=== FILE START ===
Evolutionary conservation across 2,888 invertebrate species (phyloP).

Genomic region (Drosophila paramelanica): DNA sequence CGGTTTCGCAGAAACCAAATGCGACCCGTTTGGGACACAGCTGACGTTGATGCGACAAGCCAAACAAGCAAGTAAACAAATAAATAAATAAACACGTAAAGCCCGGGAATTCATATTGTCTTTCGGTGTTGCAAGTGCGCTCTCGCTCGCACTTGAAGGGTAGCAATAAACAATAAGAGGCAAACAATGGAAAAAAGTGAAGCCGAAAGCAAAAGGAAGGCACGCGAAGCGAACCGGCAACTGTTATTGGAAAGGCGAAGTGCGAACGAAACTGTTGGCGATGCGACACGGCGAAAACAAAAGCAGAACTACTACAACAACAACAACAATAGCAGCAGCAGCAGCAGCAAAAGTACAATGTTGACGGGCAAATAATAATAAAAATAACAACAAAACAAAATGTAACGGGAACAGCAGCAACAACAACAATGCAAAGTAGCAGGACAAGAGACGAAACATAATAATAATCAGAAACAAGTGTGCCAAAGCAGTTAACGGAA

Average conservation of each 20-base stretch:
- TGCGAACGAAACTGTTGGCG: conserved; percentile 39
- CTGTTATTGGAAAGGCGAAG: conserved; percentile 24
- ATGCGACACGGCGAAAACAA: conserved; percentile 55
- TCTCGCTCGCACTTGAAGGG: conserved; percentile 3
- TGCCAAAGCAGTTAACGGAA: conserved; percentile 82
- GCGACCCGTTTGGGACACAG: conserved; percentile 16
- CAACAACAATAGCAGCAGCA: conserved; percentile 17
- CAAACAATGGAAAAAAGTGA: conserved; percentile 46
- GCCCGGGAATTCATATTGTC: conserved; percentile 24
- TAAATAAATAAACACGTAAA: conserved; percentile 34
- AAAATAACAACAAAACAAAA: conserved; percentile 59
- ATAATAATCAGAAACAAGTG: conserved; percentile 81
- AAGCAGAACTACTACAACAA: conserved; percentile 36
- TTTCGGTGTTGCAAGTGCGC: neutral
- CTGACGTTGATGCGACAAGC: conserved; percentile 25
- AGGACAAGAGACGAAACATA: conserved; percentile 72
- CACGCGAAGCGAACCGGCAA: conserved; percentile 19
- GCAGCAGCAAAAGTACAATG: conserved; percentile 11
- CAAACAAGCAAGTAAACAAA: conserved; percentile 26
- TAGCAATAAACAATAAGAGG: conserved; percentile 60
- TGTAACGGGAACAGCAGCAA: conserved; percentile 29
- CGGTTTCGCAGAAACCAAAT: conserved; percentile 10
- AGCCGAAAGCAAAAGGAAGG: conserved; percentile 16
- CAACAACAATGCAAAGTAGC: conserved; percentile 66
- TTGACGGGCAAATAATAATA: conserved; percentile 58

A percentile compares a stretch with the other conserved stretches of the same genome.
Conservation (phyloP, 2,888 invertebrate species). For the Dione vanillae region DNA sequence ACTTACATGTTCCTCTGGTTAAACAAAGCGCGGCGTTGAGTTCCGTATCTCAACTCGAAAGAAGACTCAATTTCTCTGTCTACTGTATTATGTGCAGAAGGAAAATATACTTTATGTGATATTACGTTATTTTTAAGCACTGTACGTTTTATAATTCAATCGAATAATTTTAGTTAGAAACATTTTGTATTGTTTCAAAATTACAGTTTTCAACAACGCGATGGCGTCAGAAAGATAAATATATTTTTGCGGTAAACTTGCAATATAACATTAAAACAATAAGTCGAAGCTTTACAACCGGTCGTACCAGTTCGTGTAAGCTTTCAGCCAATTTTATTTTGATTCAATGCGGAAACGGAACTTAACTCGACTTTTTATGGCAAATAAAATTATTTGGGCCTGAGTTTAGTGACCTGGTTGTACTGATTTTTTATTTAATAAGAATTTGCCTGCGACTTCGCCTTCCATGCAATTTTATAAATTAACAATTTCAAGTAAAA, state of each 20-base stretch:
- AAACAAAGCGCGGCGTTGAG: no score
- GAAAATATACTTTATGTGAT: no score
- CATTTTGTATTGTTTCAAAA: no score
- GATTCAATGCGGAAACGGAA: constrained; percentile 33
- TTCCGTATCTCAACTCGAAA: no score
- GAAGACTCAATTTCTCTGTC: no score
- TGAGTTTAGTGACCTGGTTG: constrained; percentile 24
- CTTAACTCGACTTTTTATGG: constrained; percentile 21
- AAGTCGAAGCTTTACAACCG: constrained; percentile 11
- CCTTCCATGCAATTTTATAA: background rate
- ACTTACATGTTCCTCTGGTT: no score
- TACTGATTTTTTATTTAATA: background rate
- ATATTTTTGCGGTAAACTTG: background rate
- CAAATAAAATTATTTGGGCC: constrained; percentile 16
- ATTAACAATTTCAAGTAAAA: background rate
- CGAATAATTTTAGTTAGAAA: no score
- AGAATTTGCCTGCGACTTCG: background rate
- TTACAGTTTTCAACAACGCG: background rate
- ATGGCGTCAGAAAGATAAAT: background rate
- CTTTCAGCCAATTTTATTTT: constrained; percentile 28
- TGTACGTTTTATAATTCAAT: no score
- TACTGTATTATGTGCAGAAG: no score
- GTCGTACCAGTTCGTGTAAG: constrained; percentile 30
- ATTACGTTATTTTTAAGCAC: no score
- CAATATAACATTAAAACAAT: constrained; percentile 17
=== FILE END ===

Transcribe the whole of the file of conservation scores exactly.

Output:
Evolutionary conservation across 2,888 invertebrate species (phyloP).

Genomic region (Drosophila paramelanica): DNA sequence CGGTTTCGCAGAAACCAAATGCGACCCGTTTGGGACACAGCTGACGTTGATGCGACAAGCCAAACAAGCAAGTAAACAAATAAATAAATAAACACGTAAAGCCCGGGAATTCATATTGTCTTTCGGTGTTGCAAGTGCGCTCTCGCTCGCACTTGAAGGGTAGCAATAAACAATAAGAGGCAAACAATGGAAAAAAGTGAAGCCGAAAGCAAAAGGAAGGCACGCGAAGCGAACCGGCAACTGTTATTGGAAAGGCGAAGTGCGAACGAAACTGTTGGCGATGCGACACGGCGAAAACAAAAGCAGAACTACTACAACAACAACAACAATAGCAGCAGCAGCAGCAGCAAAAGTACAATGTTGACGGGCAAATAATAATAAAAATAACAACAAAACAAAATGTAACGGGAACAGCAGCAACAACAACAATGCAAAGTAGCAGGACAAGAGACGAAACATAATAATAATCAGAAACAAGTGTGCCAAAGCAGTTAACGGAA

Average conservation of each 20-base stretch:
- TGCGAACGAAACTGTTGGCG: conserved; percentile 39
- CTGTTATTGGAAAGGCGAAG: conserved; percentile 24
- ATGCGACACGGCGAAAACAA: conserved; percentile 55
- TCTCGCTCGCACTTGAAGGG: conserved; percentile 3
- TGCCAAAGCAGTTAACGGAA: conserved; percentile 82
- GCGACCCGTTTGGGACACAG: conserved; percentile 16
- CAACAACAATAGCAGCAGCA: conserved; percentile 17
- CAAACAATGGAAAAAAGTGA: conserved; percentile 46
- GCCCGGGAATTCATATTGTC: conserved; percentile 24
- TAAATAAATAAACACGTAAA: conserved; percentile 34
- AAAATAACAACAAAACAAAA: conserved; percentile 59
- ATAATAATCAGAAACAAGTG: conserved; percentile 81
- AAGCAGAACTACTACAACAA: conserved; percentile 36
- TTTCGGTGTTGCAAGTGCGC: neutral
- CTGACGTTGATGCGACAAGC: conserved; percentile 25
- AGGACAAGAGACGAAACATA: conserved; percentile 72
- CACGCGAAGCGAACCGGCAA: conserved; percentile 19
- GCAGCAGCAAAAGTACAATG: conserved; percentile 11
- CAAACAAGCAAGTAAACAAA: conserved; percentile 26
- TAGCAATAAACAATAAGAGG: conserved; percentile 60
- TGTAACGGGAACAGCAGCAA: conserved; percentile 29
- CGGTTTCGCAGAAACCAAAT: conserved; percentile 10
- AGCCGAAAGCAAAAGGAAGG: conserved; percentile 16
- CAACAACAATGCAAAGTAGC: conserved; percentile 66
- TTGACGGGCAAATAATAATA: conserved; percentile 58

A percentile compares a stretch with the other conserved stretches of the same genome.
Conservation (phyloP, 2,888 invertebrate species). For the Dione vanillae region DNA sequence ACTTACATGTTCCTCTGGTTAAACAAAGCGCGGCGTTGAGTTCCGTATCTCAACTCGAAAGAAGACTCAATTTCTCTGTCTACTGTATTATGTGCAGAAGGAAAATATACTTTATGTGATATTACGTTATTTTTAAGCACTGTACGTTTTATAATTCAATCGAATAATTTTAGTTAGAAACATTTTGTATTGTTTCAAAATTACAGTTTTCAACAACGCGATGGCGTCAGAAAGATAAATATATTTTTGCGGTAAACTTGCAATATAACATTAAAACAATAAGTCGAAGCTTTACAACCGGTCGTACCAGTTCGTGTAAGCTTTCAGCCAATTTTATTTTGATTCAATGCGGAAACGGAACTTAACTCGACTTTTTATGGCAAATAAAATTATTTGGGCCTGAGTTTAGTGACCTGGTTGTACTGATTTTTTATTTAATAAGAATTTGCCTGCGACTTCGCCTTCCATGCAATTTTATAAATTAACAATTTCAAGTAAAA, state of each 20-base stretch:
- AAACAAAGCGCGGCGTTGAG: no score
- GAAAATATACTTTATGTGAT: no score
- CATTTTGTATTGTTTCAAAA: no score
- GATTCAATGCGGAAACGGAA: constrained; percentile 33
- TTCCGTATCTCAACTCGAAA: no score
- GAAGACTCAATTTCTCTGTC: no score
- TGAGTTTAGTGACCTGGTTG: constrained; percentile 24
- CTTAACTCGACTTTTTATGG: constrained; percentile 21
- AAGTCGAAGCTTTACAACCG: constrained; percentile 11
- CCTTCCATGCAATTTTATAA: background rate
- ACTTACATGTTCCTCTGGTT: no score
- TACTGATTTTTTATTTAATA: background rate
- ATATTTTTGCGGTAAACTTG: background rate
- CAAATAAAATTATTTGGGCC: constrained; percentile 16
- ATTAACAATTTCAAGTAAAA: background rate
- CGAATAATTTTAGTTAGAAA: no score
- AGAATTTGCCTGCGACTTCG: background rate
- TTACAGTTTTCAACAACGCG: background rate
- ATGGCGTCAGAAAGATAAAT: background rate
- CTTTCAGCCAATTTTATTTT: constrained; percentile 28
- TGTACGTTTTATAATTCAAT: no score
- TACTGTATTATGTGCAGAAG: no score
- GTCGTACCAGTTCGTGTAAG: constrained; percentile 30
- ATTACGTTATTTTTAAGCAC: no score
- CAATATAACATTAAAACAAT: constrained; percentile 17